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Left: One of Systopia's cashless payment systems allows employees' to use their security badges to buy items in the cafeteria


“Technology can be expensive to integrate, particularly if there are legacy systems in the hotel chain. What we need is better collaboration between vendors and their customers. Often vendors have a solution that is looking for a problem, but there is a lot of interest from both sides in finding solutions specifically for the hospitality industry,” says Toms. “In the hotel sector there are many areas where technology


for operators. “Using iPad tills, for example, gives you more standardised data that you can cut into data cubes and analyse in any way you choose,” says Doughty. “Operators can look at any aspect of their operation at whatever level of detail.”


An integrated and intelligent approach


The convenience of tabletop ordering or cashless payment, along with the value operators can glean from data to improve planning and management processes, has repercussions. Servers will engage with customers in a different way. “No one chooses a restaurant because it has iPad menus. The technology must engender some customer loyalty and with tabletop ordering that comes from freeing up staff to deliver other types of service, namely a more personal interaction with customers. Mobile payments solutions that allow people to split their bills, which helps groups of diners if people need to leave at different times, and revenue management is an important area for the hospitality industry,” says Hannah Toms, Arena International’s senior producer for the International Hotel Technology Forum (IHTF). “We have seen how much revenue F&B contributes to


hotels. In the big hotels it can be up to 60% of total revenue and technology can make a big different in how that revenue stream is managed. For instance, real-time data analytics can look at profit, stock and usage to help operators plan better and improve customer service,” she remarks.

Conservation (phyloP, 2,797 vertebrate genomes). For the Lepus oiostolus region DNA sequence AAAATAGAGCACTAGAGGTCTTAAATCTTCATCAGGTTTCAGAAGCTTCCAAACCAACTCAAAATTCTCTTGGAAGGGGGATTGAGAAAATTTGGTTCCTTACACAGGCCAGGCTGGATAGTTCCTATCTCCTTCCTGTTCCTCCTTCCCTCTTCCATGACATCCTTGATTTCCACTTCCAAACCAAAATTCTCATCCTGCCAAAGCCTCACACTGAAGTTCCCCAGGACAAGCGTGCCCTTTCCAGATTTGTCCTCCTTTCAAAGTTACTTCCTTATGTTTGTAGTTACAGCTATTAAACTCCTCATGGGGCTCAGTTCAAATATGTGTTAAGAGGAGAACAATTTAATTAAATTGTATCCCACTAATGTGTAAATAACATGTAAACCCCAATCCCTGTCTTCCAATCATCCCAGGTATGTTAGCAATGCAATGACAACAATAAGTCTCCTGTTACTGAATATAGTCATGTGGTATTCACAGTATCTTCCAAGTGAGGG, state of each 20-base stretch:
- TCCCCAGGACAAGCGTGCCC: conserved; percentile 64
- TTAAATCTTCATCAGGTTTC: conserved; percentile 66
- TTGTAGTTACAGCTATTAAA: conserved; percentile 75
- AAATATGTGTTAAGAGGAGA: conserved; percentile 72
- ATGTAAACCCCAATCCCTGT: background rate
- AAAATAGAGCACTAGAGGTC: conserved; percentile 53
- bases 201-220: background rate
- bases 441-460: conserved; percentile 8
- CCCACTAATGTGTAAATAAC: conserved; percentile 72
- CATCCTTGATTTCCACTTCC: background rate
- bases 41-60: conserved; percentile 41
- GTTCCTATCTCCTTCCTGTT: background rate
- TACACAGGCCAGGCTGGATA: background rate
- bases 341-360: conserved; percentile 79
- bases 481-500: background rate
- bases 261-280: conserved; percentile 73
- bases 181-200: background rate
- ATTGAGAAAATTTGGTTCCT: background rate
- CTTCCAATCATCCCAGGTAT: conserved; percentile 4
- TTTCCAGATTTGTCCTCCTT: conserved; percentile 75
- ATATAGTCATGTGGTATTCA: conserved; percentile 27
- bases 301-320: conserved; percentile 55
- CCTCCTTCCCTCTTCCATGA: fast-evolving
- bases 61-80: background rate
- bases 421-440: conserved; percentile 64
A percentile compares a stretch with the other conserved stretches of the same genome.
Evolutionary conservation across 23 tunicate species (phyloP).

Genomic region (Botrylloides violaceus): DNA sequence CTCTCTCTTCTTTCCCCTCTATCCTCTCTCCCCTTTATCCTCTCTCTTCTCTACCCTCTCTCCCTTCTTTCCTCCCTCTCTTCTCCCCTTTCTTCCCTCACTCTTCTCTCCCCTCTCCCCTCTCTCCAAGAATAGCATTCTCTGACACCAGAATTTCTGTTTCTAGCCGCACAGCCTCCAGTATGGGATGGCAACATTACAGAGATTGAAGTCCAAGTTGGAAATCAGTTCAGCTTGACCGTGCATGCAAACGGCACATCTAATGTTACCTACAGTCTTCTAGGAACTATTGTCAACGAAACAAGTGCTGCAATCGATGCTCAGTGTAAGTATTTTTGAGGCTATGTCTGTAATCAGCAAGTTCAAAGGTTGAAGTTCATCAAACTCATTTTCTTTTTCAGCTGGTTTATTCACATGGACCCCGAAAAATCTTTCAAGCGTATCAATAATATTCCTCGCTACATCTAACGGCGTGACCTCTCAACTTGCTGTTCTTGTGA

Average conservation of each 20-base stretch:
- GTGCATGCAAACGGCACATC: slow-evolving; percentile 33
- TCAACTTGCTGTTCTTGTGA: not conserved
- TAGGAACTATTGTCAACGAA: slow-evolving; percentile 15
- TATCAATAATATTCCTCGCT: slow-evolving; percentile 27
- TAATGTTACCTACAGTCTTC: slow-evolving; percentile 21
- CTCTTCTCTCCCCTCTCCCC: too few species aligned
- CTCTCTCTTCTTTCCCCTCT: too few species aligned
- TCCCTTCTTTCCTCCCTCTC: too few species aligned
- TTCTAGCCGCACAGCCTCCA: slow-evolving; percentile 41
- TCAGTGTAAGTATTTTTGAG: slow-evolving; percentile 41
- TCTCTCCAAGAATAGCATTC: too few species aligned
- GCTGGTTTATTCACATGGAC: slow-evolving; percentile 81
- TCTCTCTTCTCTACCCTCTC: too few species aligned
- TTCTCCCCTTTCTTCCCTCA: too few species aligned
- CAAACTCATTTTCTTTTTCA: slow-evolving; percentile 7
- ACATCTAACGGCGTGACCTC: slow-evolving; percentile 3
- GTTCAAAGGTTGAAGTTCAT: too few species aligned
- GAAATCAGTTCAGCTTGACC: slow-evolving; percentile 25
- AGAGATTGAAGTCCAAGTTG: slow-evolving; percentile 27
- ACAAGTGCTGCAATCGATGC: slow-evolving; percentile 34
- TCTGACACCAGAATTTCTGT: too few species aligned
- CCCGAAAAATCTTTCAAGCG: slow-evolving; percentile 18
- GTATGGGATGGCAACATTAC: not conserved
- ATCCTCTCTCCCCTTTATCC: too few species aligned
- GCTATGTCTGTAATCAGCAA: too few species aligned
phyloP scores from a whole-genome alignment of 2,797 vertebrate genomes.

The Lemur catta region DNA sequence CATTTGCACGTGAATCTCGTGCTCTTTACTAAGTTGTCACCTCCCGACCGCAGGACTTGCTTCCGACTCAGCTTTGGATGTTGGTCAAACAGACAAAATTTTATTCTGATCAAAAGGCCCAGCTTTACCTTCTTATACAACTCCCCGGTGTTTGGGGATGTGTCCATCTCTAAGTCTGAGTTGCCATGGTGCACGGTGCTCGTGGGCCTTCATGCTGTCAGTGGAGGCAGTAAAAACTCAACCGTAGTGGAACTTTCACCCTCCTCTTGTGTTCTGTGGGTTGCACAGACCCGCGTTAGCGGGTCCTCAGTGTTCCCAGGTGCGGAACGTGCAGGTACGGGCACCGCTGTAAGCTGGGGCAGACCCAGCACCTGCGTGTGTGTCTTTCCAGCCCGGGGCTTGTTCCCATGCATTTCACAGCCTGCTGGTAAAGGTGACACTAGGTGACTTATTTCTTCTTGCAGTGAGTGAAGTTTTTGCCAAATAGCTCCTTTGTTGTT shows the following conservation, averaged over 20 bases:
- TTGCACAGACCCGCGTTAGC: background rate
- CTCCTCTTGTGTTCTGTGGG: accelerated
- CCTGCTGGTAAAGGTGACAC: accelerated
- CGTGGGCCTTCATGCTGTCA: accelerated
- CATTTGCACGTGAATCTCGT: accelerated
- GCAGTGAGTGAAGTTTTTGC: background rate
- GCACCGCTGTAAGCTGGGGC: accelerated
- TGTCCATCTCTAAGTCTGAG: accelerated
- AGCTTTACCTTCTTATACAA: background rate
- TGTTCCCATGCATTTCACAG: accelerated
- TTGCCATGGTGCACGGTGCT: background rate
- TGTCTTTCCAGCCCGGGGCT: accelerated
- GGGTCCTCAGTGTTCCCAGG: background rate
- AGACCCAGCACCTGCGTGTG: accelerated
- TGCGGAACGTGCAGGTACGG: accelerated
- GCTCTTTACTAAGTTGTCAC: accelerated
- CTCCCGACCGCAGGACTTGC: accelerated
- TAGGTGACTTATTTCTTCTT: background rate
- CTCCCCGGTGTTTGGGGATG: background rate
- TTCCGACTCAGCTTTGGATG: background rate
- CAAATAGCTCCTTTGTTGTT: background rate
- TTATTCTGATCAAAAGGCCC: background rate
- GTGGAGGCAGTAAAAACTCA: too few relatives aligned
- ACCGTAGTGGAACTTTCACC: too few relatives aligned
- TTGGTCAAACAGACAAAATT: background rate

The IHTF will run the Hospitality Food & Beverages Forum conference in London from 24-25 November, which will bring together F&B, operations and technology directors from Europe’s biggest hotel and restaurant chains to learn about tools and techniques that can help to improve efficiency and profitability of F&B outlets.


The aim of the conference is to provide an environment in which leading hoteliers and restaurateurs can meet suppliers and solution providers from the hospitality industry in pre-arranged, private business meetings, to address specific challenges that directly affect their bottom lines. There will also be keynote speeches from top hotels and restaurants, workshops from industry leading suppliers and a revenue management training session.


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can help, such as EPOS systems, revenue management or table-top ordering. It needs an integrated technology solution underlying it, but each hotel is different and requires a solution tailored to its needs without costing the earth. We are hoping that the event will help people find opportunities to increase the number of covers, improve operations and raise the level of customer satisfaction, as well as making important connections in the industry,” she adds.


Front and back Technology is not only changing front-of-house processes, but also improving efficiency in the kitchen.


“Induction has been used in Europe for a much longer time than it has in the US, and it is a very efficient way of cooking, but people are intimidated by it. What we will see in terms of technology development – in the kitchen, at least – is a lot of little tweaks rather than a big game-changer,” says Reggie Daniel FCSI, a consultant with Camacho Associates. “One technology I have seen is a fryer with a magnetic


motor, which helps to ensure there are no leaks, and in which the oil is constantly filtered so it has a longer life. This is a piece of equipment that saves time and money,” he adds. For foodservice consultants, there is clearly a need to stay informed about advances in technology, whether they are looking at equipment for the kitchen or systems to improve planning and procurement. “As consultants we must keep abreast of new technological developments, but many don’t because they feel that what has gone before can simply be done again. Ultimately, you can use the technology if you choose to,” says Doughty. “Foodservice customers are promiscuous, so the challenge is to engage them and retain them.”


GET APP-Y On the subject of cutting edge, innovative new technology – have you downloaded the new Foodservice Consultant app yet? Easy to navigate, beautiful looking and with a host of extra features, including the ‘find a consultant’ global search function, this intuitive app enables readers to view the latest magazine content on Apple devices and phones plus Android tablets later this year.


The app can be downloaded from the Apple iTunes and Google Play stores later in 2014.


For more go to foodserviceconsultant.org


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